Do you need to beef up your grant, fellowship, or residency application? Bulk up with data.
With grant applications, for example, I include data to prove gaps in services that, if I was awarded the grant, I could fill. For instance, I applied for a grant that serves communities-in-need. To strengthen my application, I used survey results published by a local nonprofit that actually assessed the community my application advocates for. Call it a coincidence, but this data confirmed the need for my grant application and communicated urgency.
So, how do you use data for fellowship, residency, and grant applications?
Types of Data: Pick One
Qualitative data demonstrates the quality of information that can be observed or recorded. Examples of qualitative data include descriptions, narratives, anecdotes, and behaviors. Example: The apple is red.
Quantitative data, on the other hand, is measured numerically. Example: There are two red apples. The key word here is quantity.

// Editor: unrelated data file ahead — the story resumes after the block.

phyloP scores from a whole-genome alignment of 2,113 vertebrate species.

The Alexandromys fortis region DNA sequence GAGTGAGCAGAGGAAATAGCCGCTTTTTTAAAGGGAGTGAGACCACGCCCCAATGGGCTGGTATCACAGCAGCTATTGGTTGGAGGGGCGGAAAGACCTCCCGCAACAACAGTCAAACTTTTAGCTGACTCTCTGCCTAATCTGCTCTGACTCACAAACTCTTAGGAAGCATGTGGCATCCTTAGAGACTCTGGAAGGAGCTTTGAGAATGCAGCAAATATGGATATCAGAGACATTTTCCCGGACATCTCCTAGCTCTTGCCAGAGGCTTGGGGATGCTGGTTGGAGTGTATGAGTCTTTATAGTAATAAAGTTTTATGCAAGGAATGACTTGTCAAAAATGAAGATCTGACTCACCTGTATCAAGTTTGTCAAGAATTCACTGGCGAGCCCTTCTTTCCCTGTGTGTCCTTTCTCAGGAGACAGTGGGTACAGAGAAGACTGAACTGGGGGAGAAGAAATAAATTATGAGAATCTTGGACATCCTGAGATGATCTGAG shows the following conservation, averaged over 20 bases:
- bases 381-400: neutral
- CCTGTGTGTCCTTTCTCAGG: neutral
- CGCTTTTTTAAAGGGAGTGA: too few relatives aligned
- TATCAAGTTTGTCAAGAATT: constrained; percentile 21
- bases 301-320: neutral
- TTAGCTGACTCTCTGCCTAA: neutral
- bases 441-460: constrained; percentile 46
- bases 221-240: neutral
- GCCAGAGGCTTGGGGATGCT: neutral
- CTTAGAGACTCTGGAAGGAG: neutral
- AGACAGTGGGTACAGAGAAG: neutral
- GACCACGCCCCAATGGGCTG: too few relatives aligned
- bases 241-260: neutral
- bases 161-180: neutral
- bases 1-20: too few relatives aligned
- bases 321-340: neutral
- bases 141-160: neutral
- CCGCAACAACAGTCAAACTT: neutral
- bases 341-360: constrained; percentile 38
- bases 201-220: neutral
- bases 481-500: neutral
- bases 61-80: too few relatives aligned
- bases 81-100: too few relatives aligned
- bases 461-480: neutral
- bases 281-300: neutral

Which is Better?
Quantitative data, in my opinion, is stronger because numbers are indisputable. There's nothing like cold hard facts in number form. But I use both quantitative and qualitative data, if possible.
How to Find Data
Annual Reports (also called Impact Reports): Most nonprofit organizations publish annual reports to demonstrate financial growth and/or losses. And sometimes they will include programmatic data. This info might be helpful if you plan to apply for opportunities at that organization. Visit the San Francisco Symphony and The Phoenix Theatre Company for a few examples of annual reports.
Studies: Google Scholar is a rich resource of reputable publications. Simply type key phrases and you’ll be directed to several resources.
Data demonstrates need and communicates urgency
Qualitative data is observable information
Quantitative data is measured numerically
Find data in surveys, annual reports, and published studies